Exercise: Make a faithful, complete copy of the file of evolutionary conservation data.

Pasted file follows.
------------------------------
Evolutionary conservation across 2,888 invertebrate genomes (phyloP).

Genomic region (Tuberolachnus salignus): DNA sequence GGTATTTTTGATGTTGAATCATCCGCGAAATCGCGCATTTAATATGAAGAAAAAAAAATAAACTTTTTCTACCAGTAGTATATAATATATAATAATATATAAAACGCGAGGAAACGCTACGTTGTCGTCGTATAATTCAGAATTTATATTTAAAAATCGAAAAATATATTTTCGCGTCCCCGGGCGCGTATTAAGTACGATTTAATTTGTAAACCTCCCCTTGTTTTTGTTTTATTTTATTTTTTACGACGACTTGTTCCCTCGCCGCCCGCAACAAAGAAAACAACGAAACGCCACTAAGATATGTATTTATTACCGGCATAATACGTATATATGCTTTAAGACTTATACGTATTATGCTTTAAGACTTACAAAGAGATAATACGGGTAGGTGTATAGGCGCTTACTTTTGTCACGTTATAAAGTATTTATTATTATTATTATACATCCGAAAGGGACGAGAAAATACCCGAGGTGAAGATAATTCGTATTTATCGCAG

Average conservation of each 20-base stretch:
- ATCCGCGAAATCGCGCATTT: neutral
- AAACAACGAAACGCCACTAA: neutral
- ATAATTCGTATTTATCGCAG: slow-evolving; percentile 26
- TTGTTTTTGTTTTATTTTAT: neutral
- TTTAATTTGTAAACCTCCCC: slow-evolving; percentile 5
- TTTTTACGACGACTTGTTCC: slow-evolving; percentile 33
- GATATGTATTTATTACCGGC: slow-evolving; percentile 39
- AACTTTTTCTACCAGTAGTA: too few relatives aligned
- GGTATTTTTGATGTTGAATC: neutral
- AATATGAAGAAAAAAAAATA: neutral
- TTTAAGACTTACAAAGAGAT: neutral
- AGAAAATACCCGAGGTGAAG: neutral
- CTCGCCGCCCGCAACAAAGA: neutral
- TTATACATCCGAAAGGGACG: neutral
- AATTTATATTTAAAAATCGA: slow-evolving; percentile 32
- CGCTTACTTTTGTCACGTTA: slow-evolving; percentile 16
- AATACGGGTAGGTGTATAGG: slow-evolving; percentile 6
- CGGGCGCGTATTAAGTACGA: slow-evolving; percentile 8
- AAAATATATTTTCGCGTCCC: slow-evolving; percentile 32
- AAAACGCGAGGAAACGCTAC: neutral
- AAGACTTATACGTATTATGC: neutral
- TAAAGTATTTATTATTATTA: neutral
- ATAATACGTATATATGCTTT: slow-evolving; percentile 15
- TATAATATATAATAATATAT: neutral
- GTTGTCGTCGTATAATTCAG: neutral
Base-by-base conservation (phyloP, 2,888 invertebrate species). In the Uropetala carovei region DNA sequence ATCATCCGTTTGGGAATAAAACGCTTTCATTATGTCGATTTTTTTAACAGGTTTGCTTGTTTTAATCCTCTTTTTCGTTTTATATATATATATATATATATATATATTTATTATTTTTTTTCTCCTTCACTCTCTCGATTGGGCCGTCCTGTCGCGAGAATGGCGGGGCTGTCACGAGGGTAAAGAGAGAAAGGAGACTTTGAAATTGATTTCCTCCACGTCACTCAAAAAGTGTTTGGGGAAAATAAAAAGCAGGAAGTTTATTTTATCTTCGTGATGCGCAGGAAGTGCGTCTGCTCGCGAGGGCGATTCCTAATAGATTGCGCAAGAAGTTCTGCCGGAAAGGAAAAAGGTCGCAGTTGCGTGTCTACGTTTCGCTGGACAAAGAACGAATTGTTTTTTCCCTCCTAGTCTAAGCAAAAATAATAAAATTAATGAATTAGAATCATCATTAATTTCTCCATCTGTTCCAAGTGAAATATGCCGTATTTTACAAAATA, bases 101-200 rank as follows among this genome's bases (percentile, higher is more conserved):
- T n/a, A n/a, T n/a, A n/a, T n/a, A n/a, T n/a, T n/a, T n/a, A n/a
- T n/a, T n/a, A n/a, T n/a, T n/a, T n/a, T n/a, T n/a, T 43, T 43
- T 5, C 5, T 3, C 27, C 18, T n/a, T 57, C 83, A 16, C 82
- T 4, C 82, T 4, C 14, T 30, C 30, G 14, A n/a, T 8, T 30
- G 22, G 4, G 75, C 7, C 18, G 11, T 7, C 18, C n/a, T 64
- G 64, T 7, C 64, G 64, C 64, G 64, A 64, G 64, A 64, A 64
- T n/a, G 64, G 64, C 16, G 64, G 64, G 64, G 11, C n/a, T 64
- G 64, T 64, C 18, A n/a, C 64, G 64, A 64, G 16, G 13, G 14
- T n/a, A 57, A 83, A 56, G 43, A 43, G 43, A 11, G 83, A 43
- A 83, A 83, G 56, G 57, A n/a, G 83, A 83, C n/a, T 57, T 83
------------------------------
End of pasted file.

Evolutionary conservation across 2,888 invertebrate genomes (phyloP).

Genomic region (Tuberolachnus salignus): DNA sequence GGTATTTTTGATGTTGAATCATCCGCGAAATCGCGCATTTAATATGAAGAAAAAAAAATAAACTTTTTCTACCAGTAGTATATAATATATAATAATATATAAAACGCGAGGAAACGCTACGTTGTCGTCGTATAATTCAGAATTTATATTTAAAAATCGAAAAATATATTTTCGCGTCCCCGGGCGCGTATTAAGTACGATTTAATTTGTAAACCTCCCCTTGTTTTTGTTTTATTTTATTTTTTACGACGACTTGTTCCCTCGCCGCCCGCAACAAAGAAAACAACGAAACGCCACTAAGATATGTATTTATTACCGGCATAATACGTATATATGCTTTAAGACTTATACGTATTATGCTTTAAGACTTACAAAGAGATAATACGGGTAGGTGTATAGGCGCTTACTTTTGTCACGTTATAAAGTATTTATTATTATTATTATACATCCGAAAGGGACGAGAAAATACCCGAGGTGAAGATAATTCGTATTTATCGCAG

Average conservation of each 20-base stretch:
- ATCCGCGAAATCGCGCATTT: neutral
- AAACAACGAAACGCCACTAA: neutral
- ATAATTCGTATTTATCGCAG: slow-evolving; percentile 26
- TTGTTTTTGTTTTATTTTAT: neutral
- TTTAATTTGTAAACCTCCCC: slow-evolving; percentile 5
- TTTTTACGACGACTTGTTCC: slow-evolving; percentile 33
- GATATGTATTTATTACCGGC: slow-evolving; percentile 39
- AACTTTTTCTACCAGTAGTA: too few relatives aligned
- GGTATTTTTGATGTTGAATC: neutral
- AATATGAAGAAAAAAAAATA: neutral
- TTTAAGACTTACAAAGAGAT: neutral
- AGAAAATACCCGAGGTGAAG: neutral
- CTCGCCGCCCGCAACAAAGA: neutral
- TTATACATCCGAAAGGGACG: neutral
- AATTTATATTTAAAAATCGA: slow-evolving; percentile 32
- CGCTTACTTTTGTCACGTTA: slow-evolving; percentile 16
- AATACGGGTAGGTGTATAGG: slow-evolving; percentile 6
- CGGGCGCGTATTAAGTACGA: slow-evolving; percentile 8
- AAAATATATTTTCGCGTCCC: slow-evolving; percentile 32
- AAAACGCGAGGAAACGCTAC: neutral
- AAGACTTATACGTATTATGC: neutral
- TAAAGTATTTATTATTATTA: neutral
- ATAATACGTATATATGCTTT: slow-evolving; percentile 15
- TATAATATATAATAATATAT: neutral
- GTTGTCGTCGTATAATTCAG: neutral
Base-by-base conservation (phyloP, 2,888 invertebrate species). In the Uropetala carovei region DNA sequence ATCATCCGTTTGGGAATAAAACGCTTTCATTATGTCGATTTTTTTAACAGGTTTGCTTGTTTTAATCCTCTTTTTCGTTTTATATATATATATATATATATATATATTTATTATTTTTTTTCTCCTTCACTCTCTCGATTGGGCCGTCCTGTCGCGAGAATGGCGGGGCTGTCACGAGGGTAAAGAGAGAAAGGAGACTTTGAAATTGATTTCCTCCACGTCACTCAAAAAGTGTTTGGGGAAAATAAAAAGCAGGAAGTTTATTTTATCTTCGTGATGCGCAGGAAGTGCGTCTGCTCGCGAGGGCGATTCCTAATAGATTGCGCAAGAAGTTCTGCCGGAAAGGAAAAAGGTCGCAGTTGCGTGTCTACGTTTCGCTGGACAAAGAACGAATTGTTTTTTCCCTCCTAGTCTAAGCAAAAATAATAAAATTAATGAATTAGAATCATCATTAATTTCTCCATCTGTTCCAAGTGAAATATGCCGTATTTTACAAAATA, bases 101-200 rank as follows among this genome's bases (percentile, higher is more conserved):
- T n/a, A n/a, T n/a, A n/a, T n/a, A n/a, T n/a, T n/a, T n/a, A n/a
- T n/a, T n/a, A n/a, T n/a, T n/a, T n/a, T n/a, T n/a, T 43, T 43
- T 5, C 5, T 3, C 27, C 18, T n/a, T 57, C 83, A 16, C 82
- T 4, C 82, T 4, C 14, T 30, C 30, G 14, A n/a, T 8, T 30
- G 22, G 4, G 75, C 7, C 18, G 11, T 7, C 18, C n/a, T 64
- G 64, T 7, C 64, G 64, C 64, G 64, A 64, G 64, A 64, A 64
- T n/a, G 64, G 64, C 16, G 64, G 64, G 64, G 11, C n/a, T 64
- G 64, T 64, C 18, A n/a, C 64, G 64, A 64, G 16, G 13, G 14
- T n/a, A 57, A 83, A 56, G 43, A 43, G 43, A 11, G 83, A 43
- A 83, A 83, G 56, G 57, A n/a, G 83, A 83, C n/a, T 57, T 83